It goes without saying that Mark Eitzel has traveled a rocky road since American Music Club debuted with The Restless Stranger in 1985. His story reads like a Bukowski novel, where a down-on-his-luck lounge singer faces his demons and the only catharsis comes in the form of life goes on. Despite the lack of mainstream success, AMC found its audience (primarily in Britain) and made several rather brilliant albums in the late Eighties and early Nineties. In 1991, even the perennially out of touch Rolling Stone awarded Everclear Album of the Year, Eitzel Songwriter of the Year honours, and for a brief moment in time it seemed as though the story might have one of those unlikely happy endings after all.
It wasn’t to be, of course. At least not in the way a township might anoint its hometown heroes by naming schools and streets after them. Not yet, anyway. AMC split after 1994’s San Francisco, with Eitzel embarking upon a solo career. Although he’s shown flashes of his former AMC-self - the superb electronica-influenced Invisible Man comes to mind - Eitzel’s solo work has been inconsistent, suffering from a largely homogenous sound. In recent years, AMC has reunited for two albums that lean more toward a rejuvenated collaboration of AMC’s principle members, Eitzel and Vudi, rather than a last hurrah for an underappreciated band. So it’s with great anticipation we come to Eitzel’s first proper solo album since 2001.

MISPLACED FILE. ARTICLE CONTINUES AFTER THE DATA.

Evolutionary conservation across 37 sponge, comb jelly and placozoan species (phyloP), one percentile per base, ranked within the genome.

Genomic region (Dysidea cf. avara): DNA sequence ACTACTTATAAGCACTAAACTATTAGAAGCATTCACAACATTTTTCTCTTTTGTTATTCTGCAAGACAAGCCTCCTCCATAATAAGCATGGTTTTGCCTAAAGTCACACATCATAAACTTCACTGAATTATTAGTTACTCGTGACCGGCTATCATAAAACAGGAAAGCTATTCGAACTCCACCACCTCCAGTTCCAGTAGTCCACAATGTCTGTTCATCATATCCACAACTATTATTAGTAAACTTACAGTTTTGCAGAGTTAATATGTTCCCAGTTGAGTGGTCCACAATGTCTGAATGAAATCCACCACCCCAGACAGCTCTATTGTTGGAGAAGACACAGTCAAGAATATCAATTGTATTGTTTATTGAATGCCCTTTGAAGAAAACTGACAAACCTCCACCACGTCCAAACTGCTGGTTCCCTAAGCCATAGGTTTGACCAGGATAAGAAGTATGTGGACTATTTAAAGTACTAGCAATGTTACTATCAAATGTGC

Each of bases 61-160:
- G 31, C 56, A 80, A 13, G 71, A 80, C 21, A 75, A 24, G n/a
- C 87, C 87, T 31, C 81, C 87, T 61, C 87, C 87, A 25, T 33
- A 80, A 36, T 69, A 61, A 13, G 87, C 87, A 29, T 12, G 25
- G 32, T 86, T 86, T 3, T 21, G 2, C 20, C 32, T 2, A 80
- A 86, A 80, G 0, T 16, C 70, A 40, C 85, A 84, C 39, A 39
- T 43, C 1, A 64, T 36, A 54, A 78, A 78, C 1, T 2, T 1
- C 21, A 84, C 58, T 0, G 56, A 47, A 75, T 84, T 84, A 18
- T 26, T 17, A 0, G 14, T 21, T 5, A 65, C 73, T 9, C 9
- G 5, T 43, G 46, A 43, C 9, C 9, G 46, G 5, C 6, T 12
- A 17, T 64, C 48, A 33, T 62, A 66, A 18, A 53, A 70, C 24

Klamath is supported by Eitzel’s calling card of effortlessly weaving moral outrage with the realisation he may be as much the problem as his ideas are solutions. Self-loathing permeates songs like the somber finger-picked folk of ‘Why I’m Bullshit’, the central theme being unable to summon enough passion for the object of his affections. He sings, “You’re beautiful, you’re always there,” in a way that suggests Eitzel may not be. Fortunately, amidst this dreary worldview there's always a ray of hope, expressed in songs like ‘I Know There’s Someone Waiting’, which acts as a necessary counterbalance. Nobody wants to join a pity-party, not even a darkly poetic one. On ‘I Miss You’, Eitzel sings, “I’m haunted by regrets, and I can’t find no peace,” replacing regrets with debts in the next line. At face value the sentiment is borderline cliché, but Eitzel’s quietly magnetic baritone is a reminder why writers find it so appealing to create morally flawed protagonists. There’s just something that compels people to root for the underdog.
Much of what makes Eitzel’s best songs standout are the eclectic outbursts, where he might suddenly kick things into overdrive. Sadly, the instrumentation on Klamath too often finds itself in an underwhelming position, a bit too bland to make for an exciting recipe. That is, at least until the final track, ‘Ronald Koal Was A Rock Star’, where the interplay of guitars at a faster tempo provides a nice contrast to the speeds (slow and slower) of the previous 11 tracks. The song even manages to sound like Eitzel is having a good time, taking tongue-in-cheek pot shots at rock stardom (“Once I said, he was far too Bowie / He said, Oh baby, you’re so tired”). While fans will be pleased with Eitzel doing what he does best, turning alcoholic rants into strangely evocative allegories, it’d be nice to hear the musical backdrop afforded greater opportunities to punctuate his lyrics.
7Bruce Porter's Score